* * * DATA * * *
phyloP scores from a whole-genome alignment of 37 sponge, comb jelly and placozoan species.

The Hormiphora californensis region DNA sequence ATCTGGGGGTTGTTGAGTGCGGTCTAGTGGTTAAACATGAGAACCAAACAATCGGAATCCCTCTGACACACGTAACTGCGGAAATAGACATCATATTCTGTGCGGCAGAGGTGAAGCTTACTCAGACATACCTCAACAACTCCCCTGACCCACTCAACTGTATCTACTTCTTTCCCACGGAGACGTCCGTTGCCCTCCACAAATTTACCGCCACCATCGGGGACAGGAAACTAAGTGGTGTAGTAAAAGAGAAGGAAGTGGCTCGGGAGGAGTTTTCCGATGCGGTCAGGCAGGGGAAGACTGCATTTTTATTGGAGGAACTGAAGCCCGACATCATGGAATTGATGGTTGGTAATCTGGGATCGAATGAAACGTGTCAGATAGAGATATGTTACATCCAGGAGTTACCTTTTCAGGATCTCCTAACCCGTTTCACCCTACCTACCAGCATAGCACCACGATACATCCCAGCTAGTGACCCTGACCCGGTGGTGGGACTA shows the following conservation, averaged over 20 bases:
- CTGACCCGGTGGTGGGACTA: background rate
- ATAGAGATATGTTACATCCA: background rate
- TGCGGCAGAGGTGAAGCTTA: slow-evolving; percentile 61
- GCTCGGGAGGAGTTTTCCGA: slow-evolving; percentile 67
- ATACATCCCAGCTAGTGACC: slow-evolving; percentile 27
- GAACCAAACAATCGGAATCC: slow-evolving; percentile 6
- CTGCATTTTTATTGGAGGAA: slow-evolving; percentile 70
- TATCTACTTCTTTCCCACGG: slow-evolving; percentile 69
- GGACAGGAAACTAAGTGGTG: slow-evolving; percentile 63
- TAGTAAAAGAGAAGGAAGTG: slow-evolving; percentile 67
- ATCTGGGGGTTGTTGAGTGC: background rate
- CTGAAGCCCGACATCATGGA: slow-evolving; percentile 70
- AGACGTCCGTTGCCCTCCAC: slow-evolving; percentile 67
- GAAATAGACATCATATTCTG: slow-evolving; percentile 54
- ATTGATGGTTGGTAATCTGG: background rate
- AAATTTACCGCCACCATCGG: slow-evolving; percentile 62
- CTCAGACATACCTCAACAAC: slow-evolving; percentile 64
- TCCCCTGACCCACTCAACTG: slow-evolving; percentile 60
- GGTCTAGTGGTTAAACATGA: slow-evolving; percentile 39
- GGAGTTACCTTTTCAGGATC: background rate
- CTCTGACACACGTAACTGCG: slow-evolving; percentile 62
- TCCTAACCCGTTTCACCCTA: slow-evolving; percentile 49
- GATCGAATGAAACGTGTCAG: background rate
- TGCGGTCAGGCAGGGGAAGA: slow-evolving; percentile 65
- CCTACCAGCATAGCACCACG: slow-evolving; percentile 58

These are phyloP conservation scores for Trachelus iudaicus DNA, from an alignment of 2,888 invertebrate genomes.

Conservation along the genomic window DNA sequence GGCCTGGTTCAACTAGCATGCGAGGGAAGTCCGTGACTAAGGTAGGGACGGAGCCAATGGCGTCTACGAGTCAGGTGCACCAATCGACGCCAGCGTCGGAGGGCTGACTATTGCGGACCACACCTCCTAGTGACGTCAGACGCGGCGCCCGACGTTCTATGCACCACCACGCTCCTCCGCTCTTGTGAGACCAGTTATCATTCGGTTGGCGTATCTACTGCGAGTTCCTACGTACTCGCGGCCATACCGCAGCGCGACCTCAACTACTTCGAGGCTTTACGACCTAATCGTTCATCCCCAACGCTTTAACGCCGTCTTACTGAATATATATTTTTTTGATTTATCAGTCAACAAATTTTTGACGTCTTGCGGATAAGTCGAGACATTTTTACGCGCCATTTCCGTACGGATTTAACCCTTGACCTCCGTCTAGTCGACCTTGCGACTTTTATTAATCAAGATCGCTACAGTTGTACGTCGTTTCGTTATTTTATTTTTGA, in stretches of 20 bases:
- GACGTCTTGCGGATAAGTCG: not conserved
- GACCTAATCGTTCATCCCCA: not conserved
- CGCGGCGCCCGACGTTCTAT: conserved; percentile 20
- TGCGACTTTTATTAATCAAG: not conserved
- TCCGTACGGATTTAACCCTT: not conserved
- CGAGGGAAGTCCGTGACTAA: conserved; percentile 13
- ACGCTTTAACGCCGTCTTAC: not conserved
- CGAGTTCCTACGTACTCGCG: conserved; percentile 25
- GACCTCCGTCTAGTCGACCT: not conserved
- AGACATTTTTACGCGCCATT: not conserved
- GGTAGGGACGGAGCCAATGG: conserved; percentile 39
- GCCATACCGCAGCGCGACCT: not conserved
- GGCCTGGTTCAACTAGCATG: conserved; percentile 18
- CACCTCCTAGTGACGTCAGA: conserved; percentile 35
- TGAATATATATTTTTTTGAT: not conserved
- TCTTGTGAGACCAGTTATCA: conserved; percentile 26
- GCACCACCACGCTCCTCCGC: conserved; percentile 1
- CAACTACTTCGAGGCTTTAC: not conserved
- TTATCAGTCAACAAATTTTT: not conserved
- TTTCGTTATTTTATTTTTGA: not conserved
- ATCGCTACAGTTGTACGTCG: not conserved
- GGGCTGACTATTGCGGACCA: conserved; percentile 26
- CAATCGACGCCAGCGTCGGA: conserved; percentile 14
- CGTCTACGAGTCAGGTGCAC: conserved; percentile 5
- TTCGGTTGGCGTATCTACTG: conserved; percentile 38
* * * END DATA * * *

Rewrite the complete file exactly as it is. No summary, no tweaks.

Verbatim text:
phyloP scores from a whole-genome alignment of 37 sponge, comb jelly and placozoan species.

The Hormiphora californensis region DNA sequence ATCTGGGGGTTGTTGAGTGCGGTCTAGTGGTTAAACATGAGAACCAAACAATCGGAATCCCTCTGACACACGTAACTGCGGAAATAGACATCATATTCTGTGCGGCAGAGGTGAAGCTTACTCAGACATACCTCAACAACTCCCCTGACCCACTCAACTGTATCTACTTCTTTCCCACGGAGACGTCCGTTGCCCTCCACAAATTTACCGCCACCATCGGGGACAGGAAACTAAGTGGTGTAGTAAAAGAGAAGGAAGTGGCTCGGGAGGAGTTTTCCGATGCGGTCAGGCAGGGGAAGACTGCATTTTTATTGGAGGAACTGAAGCCCGACATCATGGAATTGATGGTTGGTAATCTGGGATCGAATGAAACGTGTCAGATAGAGATATGTTACATCCAGGAGTTACCTTTTCAGGATCTCCTAACCCGTTTCACCCTACCTACCAGCATAGCACCACGATACATCCCAGCTAGTGACCCTGACCCGGTGGTGGGACTA shows the following conservation, averaged over 20 bases:
- CTGACCCGGTGGTGGGACTA: background rate
- ATAGAGATATGTTACATCCA: background rate
- TGCGGCAGAGGTGAAGCTTA: slow-evolving; percentile 61
- GCTCGGGAGGAGTTTTCCGA: slow-evolving; percentile 67
- ATACATCCCAGCTAGTGACC: slow-evolving; percentile 27
- GAACCAAACAATCGGAATCC: slow-evolving; percentile 6
- CTGCATTTTTATTGGAGGAA: slow-evolving; percentile 70
- TATCTACTTCTTTCCCACGG: slow-evolving; percentile 69
- GGACAGGAAACTAAGTGGTG: slow-evolving; percentile 63
- TAGTAAAAGAGAAGGAAGTG: slow-evolving; percentile 67
- ATCTGGGGGTTGTTGAGTGC: background rate
- CTGAAGCCCGACATCATGGA: slow-evolving; percentile 70
- AGACGTCCGTTGCCCTCCAC: slow-evolving; percentile 67
- GAAATAGACATCATATTCTG: slow-evolving; percentile 54
- ATTGATGGTTGGTAATCTGG: background rate
- AAATTTACCGCCACCATCGG: slow-evolving; percentile 62
- CTCAGACATACCTCAACAAC: slow-evolving; percentile 64
- TCCCCTGACCCACTCAACTG: slow-evolving; percentile 60
- GGTCTAGTGGTTAAACATGA: slow-evolving; percentile 39
- GGAGTTACCTTTTCAGGATC: background rate
- CTCTGACACACGTAACTGCG: slow-evolving; percentile 62
- TCCTAACCCGTTTCACCCTA: slow-evolving; percentile 49
- GATCGAATGAAACGTGTCAG: background rate
- TGCGGTCAGGCAGGGGAAGA: slow-evolving; percentile 65
- CCTACCAGCATAGCACCACG: slow-evolving; percentile 58

These are phyloP conservation scores for Trachelus iudaicus DNA, from an alignment of 2,888 invertebrate genomes.

Conservation along the genomic window DNA sequence GGCCTGGTTCAACTAGCATGCGAGGGAAGTCCGTGACTAAGGTAGGGACGGAGCCAATGGCGTCTACGAGTCAGGTGCACCAATCGACGCCAGCGTCGGAGGGCTGACTATTGCGGACCACACCTCCTAGTGACGTCAGACGCGGCGCCCGACGTTCTATGCACCACCACGCTCCTCCGCTCTTGTGAGACCAGTTATCATTCGGTTGGCGTATCTACTGCGAGTTCCTACGTACTCGCGGCCATACCGCAGCGCGACCTCAACTACTTCGAGGCTTTACGACCTAATCGTTCATCCCCAACGCTTTAACGCCGTCTTACTGAATATATATTTTTTTGATTTATCAGTCAACAAATTTTTGACGTCTTGCGGATAAGTCGAGACATTTTTACGCGCCATTTCCGTACGGATTTAACCCTTGACCTCCGTCTAGTCGACCTTGCGACTTTTATTAATCAAGATCGCTACAGTTGTACGTCGTTTCGTTATTTTATTTTTGA, in stretches of 20 bases:
- GACGTCTTGCGGATAAGTCG: not conserved
- GACCTAATCGTTCATCCCCA: not conserved
- CGCGGCGCCCGACGTTCTAT: conserved; percentile 20
- TGCGACTTTTATTAATCAAG: not conserved
- TCCGTACGGATTTAACCCTT: not conserved
- CGAGGGAAGTCCGTGACTAA: conserved; percentile 13
- ACGCTTTAACGCCGTCTTAC: not conserved
- CGAGTTCCTACGTACTCGCG: conserved; percentile 25
- GACCTCCGTCTAGTCGACCT: not conserved
- AGACATTTTTACGCGCCATT: not conserved
- GGTAGGGACGGAGCCAATGG: conserved; percentile 39
- GCCATACCGCAGCGCGACCT: not conserved
- GGCCTGGTTCAACTAGCATG: conserved; percentile 18
- CACCTCCTAGTGACGTCAGA: conserved; percentile 35
- TGAATATATATTTTTTTGAT: not conserved
- TCTTGTGAGACCAGTTATCA: conserved; percentile 26
- GCACCACCACGCTCCTCCGC: conserved; percentile 1
- CAACTACTTCGAGGCTTTAC: not conserved
- TTATCAGTCAACAAATTTTT: not conserved
- TTTCGTTATTTTATTTTTGA: not conserved
- ATCGCTACAGTTGTACGTCG: not conserved
- GGGCTGACTATTGCGGACCA: conserved; percentile 26
- CAATCGACGCCAGCGTCGGA: conserved; percentile 14
- CGTCTACGAGTCAGGTGCAC: conserved; percentile 5
- TTCGGTTGGCGTATCTACTG: conserved; percentile 38